Directed by Bruce Robinson
Expectations: Low. Heard bad things, but my love for Hunter S. Thompson is enough to get me to watch this.
I can now fully understand the negative backlash to The Rum Diary. When it released into theaters I decided against heading out to see it, despite a high interest. I did that because I’ve read Hunter S. Thompson’s The Rum Diary, and I enjoyed it, but when I finally saw the trailer for this adaptation it looked as if they had taken the rather different source material and gave it a heavy dose of Fear and Loathing’s manic energy. I called bullshit and said I’d catch it on DVD. Well here I am a few months later, DVD in hand, and damn if the movie isn’t pretty close to the book. What we have here is a case of poor marketing. The film was marketed as a non-stop rush of waggling devil tongues and slurred words, so obviously people who bought into that in the trailer were disappointed when they saw the subtly chaotic piece on the discovery of a journalist’s craft. And conversely, I am pleasantly surprised by the shift in tone and focus from the marketing. So in effect the marketing is specifically targeting non-fans by drawing them in with empty promises, but turning off fans who know the book in the same stroke. The film is quite reverent of Thompson and his ideals, so I can only imagine the shitstorm that went down between the marketing department and the filmmakers. Or perhaps I’d just like to imagine something similar to the events of The Rum Diary surrounding the production of The Rum Diary.
This is the story of Paul Kemp, an alcoholic journalist who has taken a job at a shithole paper in Puerto Rico. He comes to the job as a failed (or failing) novelist in search of his voice, but instead of something that fulfills his high ideals, he’s given the horoscope column and fluff pieces on the tourists’ love of bowling. Kemp responds with harsh, biting words about the life of the obese American dream. His editor, Lotterman (Richard Jenkins), instantly rejects the idea, not on personal principle but on the fact that no American in Puerto Rico would want to read that. Unsatisfied, Kemp continues to plumb the depths of the American experience in Puerto Rico, and soon finds himself wrapped up in some shady deals with Sanderson (Aaron Eckhart). Simply describing the plot points like this doesn’t do justice to the feeling and the narrative of The Rum Diary. Strict plot is not the goal of Thompson, and it’s not the goal of this film. Instead it seeks to chart a man’s journey of self discovery through a series of crazy, sometimes surreal experiences. It does so quite well actually, but it does take a little long to get where it’s going, and even I was unsure exactly what it was trying to do until about halfway through and I’ve read the book (but forgot a good portion of it).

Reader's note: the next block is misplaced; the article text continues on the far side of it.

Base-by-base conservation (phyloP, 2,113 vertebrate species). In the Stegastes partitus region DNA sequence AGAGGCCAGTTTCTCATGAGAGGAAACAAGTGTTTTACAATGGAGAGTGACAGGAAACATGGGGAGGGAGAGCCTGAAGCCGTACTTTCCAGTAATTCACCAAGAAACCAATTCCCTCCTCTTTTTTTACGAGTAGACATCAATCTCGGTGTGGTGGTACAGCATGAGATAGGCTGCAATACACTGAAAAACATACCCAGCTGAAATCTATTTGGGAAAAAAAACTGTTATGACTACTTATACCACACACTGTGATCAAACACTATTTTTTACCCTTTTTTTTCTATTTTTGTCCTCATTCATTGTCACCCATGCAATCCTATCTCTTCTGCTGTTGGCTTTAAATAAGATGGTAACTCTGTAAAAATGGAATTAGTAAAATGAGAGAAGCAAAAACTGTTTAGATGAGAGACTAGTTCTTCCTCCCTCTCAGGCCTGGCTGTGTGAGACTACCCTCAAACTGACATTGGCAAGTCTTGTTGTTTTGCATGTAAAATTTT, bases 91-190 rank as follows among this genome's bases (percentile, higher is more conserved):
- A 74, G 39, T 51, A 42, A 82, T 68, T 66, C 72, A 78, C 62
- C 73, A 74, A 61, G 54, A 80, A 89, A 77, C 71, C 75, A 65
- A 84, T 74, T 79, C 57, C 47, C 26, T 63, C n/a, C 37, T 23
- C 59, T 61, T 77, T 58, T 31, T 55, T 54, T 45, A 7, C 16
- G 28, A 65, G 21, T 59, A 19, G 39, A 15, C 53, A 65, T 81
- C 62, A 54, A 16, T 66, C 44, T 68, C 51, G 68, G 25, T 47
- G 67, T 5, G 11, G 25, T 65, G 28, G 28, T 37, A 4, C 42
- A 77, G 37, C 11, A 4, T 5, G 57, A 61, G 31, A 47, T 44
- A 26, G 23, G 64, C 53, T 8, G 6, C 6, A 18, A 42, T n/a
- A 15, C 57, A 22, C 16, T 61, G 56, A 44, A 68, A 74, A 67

As you might expect a film about an author’s discovery of his written voice to be, it’s slow-moving and subtle. There’s more than one “Johnny Depp banging something out at the typewriter” scene. It lacks the cohesive through lines that a traditional plot would have, instead focusing on something of a chaotic and fractured storytelling nature. The film is rather slickly pulled off though, so a lot of the fracturing can easily blend together, making it seem like you missed something instead of something just not being there. I’d expect that in a low-budget B-movie, but with a film this nice to look at it’s harder to recognize. Where many may call the film poorly paced (and it could definitely use something of a boost), the slow, methodical pace works well to put you in the shoes of Paul Kemp and his rum-fueled experiences on the isle of Puerto Rico.
In the novel, Kemp is something of a surrogate character for Hunter S. Thompson himself. Thompson initially wanted to be a novelist, but was unable to get that off the ground so like Kemp, he turned to journalism. Eventually that would lead him to create gonzo journalism, a new style in which the line between fact and fiction is blurred heavily in trunkful of illicit substances. Thompson’s written voice comes through multiple times throughout the film, as Depp speaks his words verbatim, or, in the more inspired moments, narrates the film with his spot-on Thompson impersonation. The bowling scene is one of the best of these scenes, but they were much too far and few between for my taste. I guess I’ll just have to read some more Thompson for those intense, colorful sentences that impress me so.
The heart of the film is Thompson’s burning indictment of the American presence in Puerto Rico. The film perfectly captures this element in its script and in its visuals. The music choices could have been a lot more evocative and meaningful, but instead we’re stuck with some cut-rate public domain sounding blues rock/jazz/harmonica blues/etc. that only manages to take me out of the film instantly. I did enjoy The Rum Diary quite a bit, but I don’t know that I’d willingly recommend it to others. It’s a very singular type of story that only some will enjoy, but if you have a burning love of journalism and Hunter S. Thompson, then I’d say give it a go.